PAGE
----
By Walter Einenkel / Daily Kos
Back in summer 2015, France’s Parliament voted to end food waste at grocery stores. After a judicial decision concerning the constitutionality of such a law, it went into effect at the beginning of 2016. The law banned groceries from throwing away edible food—a practice the entire developed world partakes in. Under the law, not donating edible foods you are getting rid of can result in a $4,500 fine—every time. As NPR reports, after more than a year in practice, the French law has not turned France into some totalitarian dystopia.
Across France, 5,000 charities depend on the food bank network, which now gets nearly half of its donations from grocery stores, according to Jacques Bailet, head of the French network of food banks known as Banques Alimentaires. The new law has increased the quantity and quality of donations. There are more fresh foods and products available further from their expiration date.
He says the law also helps cut back on food waste by getting rid of certain constraining contracts between supermarkets and food manufacturers.
“There was one food manufacturer that was not authorized to donate the sandwiches it made for a particular supermarket brand. But now, we get 30,000 sandwiches a month from them — sandwiches that used to be thrown away,” Bailet says.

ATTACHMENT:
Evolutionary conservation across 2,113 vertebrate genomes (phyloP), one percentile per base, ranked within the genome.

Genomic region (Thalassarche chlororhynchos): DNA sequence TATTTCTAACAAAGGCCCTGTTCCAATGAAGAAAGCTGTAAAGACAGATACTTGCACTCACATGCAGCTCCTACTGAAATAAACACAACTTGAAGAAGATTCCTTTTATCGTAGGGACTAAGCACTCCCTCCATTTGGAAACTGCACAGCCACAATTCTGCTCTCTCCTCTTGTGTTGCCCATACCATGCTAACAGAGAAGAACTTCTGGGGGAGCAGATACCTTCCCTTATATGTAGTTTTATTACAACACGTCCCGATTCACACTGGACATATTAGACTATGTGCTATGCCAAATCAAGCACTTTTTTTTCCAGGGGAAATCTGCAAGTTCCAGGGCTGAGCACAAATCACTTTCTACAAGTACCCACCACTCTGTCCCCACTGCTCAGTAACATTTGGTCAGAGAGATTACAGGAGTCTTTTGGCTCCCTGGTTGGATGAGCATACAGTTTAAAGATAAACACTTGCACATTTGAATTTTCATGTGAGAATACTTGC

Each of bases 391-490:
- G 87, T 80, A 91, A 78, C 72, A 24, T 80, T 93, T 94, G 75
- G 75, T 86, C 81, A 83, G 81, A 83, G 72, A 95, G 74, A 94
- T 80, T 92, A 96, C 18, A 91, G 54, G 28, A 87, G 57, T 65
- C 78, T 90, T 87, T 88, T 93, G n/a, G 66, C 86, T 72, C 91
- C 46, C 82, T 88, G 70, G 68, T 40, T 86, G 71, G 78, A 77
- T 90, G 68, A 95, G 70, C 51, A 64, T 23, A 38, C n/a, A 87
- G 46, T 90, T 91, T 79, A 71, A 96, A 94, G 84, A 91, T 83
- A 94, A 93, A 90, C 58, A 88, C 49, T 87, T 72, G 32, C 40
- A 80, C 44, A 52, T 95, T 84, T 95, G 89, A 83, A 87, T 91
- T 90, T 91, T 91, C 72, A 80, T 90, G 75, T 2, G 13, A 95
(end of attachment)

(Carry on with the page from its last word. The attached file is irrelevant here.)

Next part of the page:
A 2013 report put the amount of food waste around the world at an extraordinary level.
Up to one-third of all food globally is spoiled or squandered before it is consumed by people, according to the UN.
The waste of about 1.3 billion tons of food each year is causing economic losses of $750bn and significant damage to the environment, a 2013 report stated.
The Washington Post reported back in 2012 that the United States, as you might imagine, is one of the more egregious actors in this morally bankrupt practice.
Each year, about 40 percent of all food in the United States goes uneaten. It’s just tossed out or left to rot. And that’s a fairly large waste of resources. All that freshwater and land, all that fertilizer and energy — for nothing. By one recent estimate, Americans are squandering the equivalent of $165 billion each year by rubbishing so much food.
And while a lot of that waste happens throughout the food chain, from farming to all of our own personal dinner tables, a considerable amount of that waste can be found in the places we buy our foodstuffs from.
Retail and grocery stores: Grocery stores are another huge source of rubbished food — with the USDA estimating that supermarkets toss out $15 billion worth of unsold fruits and vegetables alone each year. But waste is also seen as the cost of doing business. Stores would rather overstock their shelves and throw out the remainder than look empty. Supermarkets will also winnow out produce that’s in subpar condition since few shoppers want to buy an apple that’s all bruised up.
The fact is that this law is a win for French society. It means healthy and good, fresh foods for those in need, less waste (which is both better for our environment), and, maybe, more importantly, the betterment of our collective souls.